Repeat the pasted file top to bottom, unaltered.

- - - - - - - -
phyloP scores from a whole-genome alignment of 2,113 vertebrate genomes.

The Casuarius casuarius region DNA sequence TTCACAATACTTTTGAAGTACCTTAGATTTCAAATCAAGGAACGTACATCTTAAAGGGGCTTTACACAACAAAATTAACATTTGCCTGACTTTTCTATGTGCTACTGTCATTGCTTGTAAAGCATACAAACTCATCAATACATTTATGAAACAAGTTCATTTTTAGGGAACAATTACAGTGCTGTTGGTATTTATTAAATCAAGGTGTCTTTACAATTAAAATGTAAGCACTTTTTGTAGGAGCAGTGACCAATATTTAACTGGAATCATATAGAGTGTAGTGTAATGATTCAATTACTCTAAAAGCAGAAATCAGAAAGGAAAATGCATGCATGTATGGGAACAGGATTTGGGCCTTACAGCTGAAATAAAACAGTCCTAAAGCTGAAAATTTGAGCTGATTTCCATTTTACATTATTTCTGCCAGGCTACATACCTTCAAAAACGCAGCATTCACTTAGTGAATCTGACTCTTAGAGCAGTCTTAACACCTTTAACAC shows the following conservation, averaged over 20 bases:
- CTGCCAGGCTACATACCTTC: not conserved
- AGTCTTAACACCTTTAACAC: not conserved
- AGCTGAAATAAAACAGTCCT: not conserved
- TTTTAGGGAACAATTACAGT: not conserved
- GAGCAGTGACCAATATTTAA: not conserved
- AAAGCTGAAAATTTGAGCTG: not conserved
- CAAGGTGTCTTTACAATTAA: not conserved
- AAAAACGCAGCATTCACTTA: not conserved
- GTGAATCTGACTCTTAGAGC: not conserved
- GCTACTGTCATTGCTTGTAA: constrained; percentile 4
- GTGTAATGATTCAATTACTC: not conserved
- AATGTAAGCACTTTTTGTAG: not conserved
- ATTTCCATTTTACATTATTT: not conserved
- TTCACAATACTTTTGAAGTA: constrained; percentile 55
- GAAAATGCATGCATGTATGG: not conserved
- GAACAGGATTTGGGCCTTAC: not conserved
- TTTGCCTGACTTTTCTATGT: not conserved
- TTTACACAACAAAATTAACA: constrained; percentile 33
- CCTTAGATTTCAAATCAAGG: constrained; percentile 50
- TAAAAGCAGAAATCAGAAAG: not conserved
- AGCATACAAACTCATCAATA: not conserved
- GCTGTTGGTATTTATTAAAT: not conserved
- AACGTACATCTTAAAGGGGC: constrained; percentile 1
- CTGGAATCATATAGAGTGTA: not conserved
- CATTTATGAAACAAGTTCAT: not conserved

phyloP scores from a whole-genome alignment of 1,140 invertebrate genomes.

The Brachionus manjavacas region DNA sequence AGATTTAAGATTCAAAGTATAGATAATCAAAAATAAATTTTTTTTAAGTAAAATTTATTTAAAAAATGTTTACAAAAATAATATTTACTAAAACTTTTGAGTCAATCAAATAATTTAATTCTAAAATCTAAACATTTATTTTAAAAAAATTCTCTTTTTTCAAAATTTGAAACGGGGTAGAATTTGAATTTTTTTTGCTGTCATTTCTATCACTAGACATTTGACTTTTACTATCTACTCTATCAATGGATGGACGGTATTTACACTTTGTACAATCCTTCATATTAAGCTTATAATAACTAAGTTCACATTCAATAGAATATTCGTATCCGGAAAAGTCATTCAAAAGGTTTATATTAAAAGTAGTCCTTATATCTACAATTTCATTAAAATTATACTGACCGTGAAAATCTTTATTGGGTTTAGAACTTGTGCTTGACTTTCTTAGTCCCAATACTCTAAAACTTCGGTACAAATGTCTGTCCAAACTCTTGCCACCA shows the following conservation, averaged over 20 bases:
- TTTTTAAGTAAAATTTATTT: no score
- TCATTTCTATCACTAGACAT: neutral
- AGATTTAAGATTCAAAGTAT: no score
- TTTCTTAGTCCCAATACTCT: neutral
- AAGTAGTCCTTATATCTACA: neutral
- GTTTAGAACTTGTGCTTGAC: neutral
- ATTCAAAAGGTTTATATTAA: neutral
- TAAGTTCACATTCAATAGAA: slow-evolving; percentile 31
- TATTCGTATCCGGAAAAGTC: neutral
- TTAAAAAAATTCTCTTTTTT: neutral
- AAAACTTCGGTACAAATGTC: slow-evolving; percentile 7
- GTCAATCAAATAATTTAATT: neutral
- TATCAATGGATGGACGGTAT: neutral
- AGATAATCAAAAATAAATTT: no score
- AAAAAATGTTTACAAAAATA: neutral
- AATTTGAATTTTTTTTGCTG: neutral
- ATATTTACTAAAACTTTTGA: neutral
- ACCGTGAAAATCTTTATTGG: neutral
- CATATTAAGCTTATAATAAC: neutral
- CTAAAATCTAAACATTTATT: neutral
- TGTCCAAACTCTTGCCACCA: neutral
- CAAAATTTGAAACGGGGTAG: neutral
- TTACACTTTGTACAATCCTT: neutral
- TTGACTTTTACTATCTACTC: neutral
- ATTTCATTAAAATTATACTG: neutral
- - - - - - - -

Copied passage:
phyloP scores from a whole-genome alignment of 2,113 vertebrate genomes.

The Casuarius casuarius region DNA sequence TTCACAATACTTTTGAAGTACCTTAGATTTCAAATCAAGGAACGTACATCTTAAAGGGGCTTTACACAACAAAATTAACATTTGCCTGACTTTTCTATGTGCTACTGTCATTGCTTGTAAAGCATACAAACTCATCAATACATTTATGAAACAAGTTCATTTTTAGGGAACAATTACAGTGCTGTTGGTATTTATTAAATCAAGGTGTCTTTACAATTAAAATGTAAGCACTTTTTGTAGGAGCAGTGACCAATATTTAACTGGAATCATATAGAGTGTAGTGTAATGATTCAATTACTCTAAAAGCAGAAATCAGAAAGGAAAATGCATGCATGTATGGGAACAGGATTTGGGCCTTACAGCTGAAATAAAACAGTCCTAAAGCTGAAAATTTGAGCTGATTTCCATTTTACATTATTTCTGCCAGGCTACATACCTTCAAAAACGCAGCATTCACTTAGTGAATCTGACTCTTAGAGCAGTCTTAACACCTTTAACAC shows the following conservation, averaged over 20 bases:
- CTGCCAGGCTACATACCTTC: not conserved
- AGTCTTAACACCTTTAACAC: not conserved
- AGCTGAAATAAAACAGTCCT: not conserved
- TTTTAGGGAACAATTACAGT: not conserved
- GAGCAGTGACCAATATTTAA: not conserved
- AAAGCTGAAAATTTGAGCTG: not conserved
- CAAGGTGTCTTTACAATTAA: not conserved
- AAAAACGCAGCATTCACTTA: not conserved
- GTGAATCTGACTCTTAGAGC: not conserved
- GCTACTGTCATTGCTTGTAA: constrained; percentile 4
- GTGTAATGATTCAATTACTC: not conserved
- AATGTAAGCACTTTTTGTAG: not conserved
- ATTTCCATTTTACATTATTT: not conserved
- TTCACAATACTTTTGAAGTA: constrained; percentile 55
- GAAAATGCATGCATGTATGG: not conserved
- GAACAGGATTTGGGCCTTAC: not conserved
- TTTGCCTGACTTTTCTATGT: not conserved
- TTTACACAACAAAATTAACA: constrained; percentile 33
- CCTTAGATTTCAAATCAAGG: constrained; percentile 50
- TAAAAGCAGAAATCAGAAAG: not conserved
- AGCATACAAACTCATCAATA: not conserved
- GCTGTTGGTATTTATTAAAT: not conserved
- AACGTACATCTTAAAGGGGC: constrained; percentile 1
- CTGGAATCATATAGAGTGTA: not conserved
- CATTTATGAAACAAGTTCAT: not conserved

phyloP scores from a whole-genome alignment of 1,140 invertebrate genomes.

The Brachionus manjavacas region DNA sequence AGATTTAAGATTCAAAGTATAGATAATCAAAAATAAATTTTTTTTAAGTAAAATTTATTTAAAAAATGTTTACAAAAATAATATTTACTAAAACTTTTGAGTCAATCAAATAATTTAATTCTAAAATCTAAACATTTATTTTAAAAAAATTCTCTTTTTTCAAAATTTGAAACGGGGTAGAATTTGAATTTTTTTTGCTGTCATTTCTATCACTAGACATTTGACTTTTACTATCTACTCTATCAATGGATGGACGGTATTTACACTTTGTACAATCCTTCATATTAAGCTTATAATAACTAAGTTCACATTCAATAGAATATTCGTATCCGGAAAAGTCATTCAAAAGGTTTATATTAAAAGTAGTCCTTATATCTACAATTTCATTAAAATTATACTGACCGTGAAAATCTTTATTGGGTTTAGAACTTGTGCTTGACTTTCTTAGTCCCAATACTCTAAAACTTCGGTACAAATGTCTGTCCAAACTCTTGCCACCA shows the following conservation, averaged over 20 bases:
- TTTTTAAGTAAAATTTATTT: no score
- TCATTTCTATCACTAGACAT: neutral
- AGATTTAAGATTCAAAGTAT: no score
- TTTCTTAGTCCCAATACTCT: neutral
- AAGTAGTCCTTATATCTACA: neutral
- GTTTAGAACTTGTGCTTGAC: neutral
- ATTCAAAAGGTTTATATTAA: neutral
- TAAGTTCACATTCAATAGAA: slow-evolving; percentile 31
- TATTCGTATCCGGAAAAGTC: neutral
- TTAAAAAAATTCTCTTTTTT: neutral
- AAAACTTCGGTACAAATGTC: slow-evolving; percentile 7
- GTCAATCAAATAATTTAATT: neutral
- TATCAATGGATGGACGGTAT: neutral
- AGATAATCAAAAATAAATTT: no score
- AAAAAATGTTTACAAAAATA: neutral
- AATTTGAATTTTTTTTGCTG: neutral
- ATATTTACTAAAACTTTTGA: neutral
- ACCGTGAAAATCTTTATTGG: neutral
- CATATTAAGCTTATAATAAC: neutral
- CTAAAATCTAAACATTTATT: neutral
- TGTCCAAACTCTTGCCACCA: neutral
- CAAAATTTGAAACGGGGTAG: neutral
- TTACACTTTGTACAATCCTT: neutral
- TTGACTTTTACTATCTACTC: neutral
- ATTTCATTAAAATTATACTG: neutral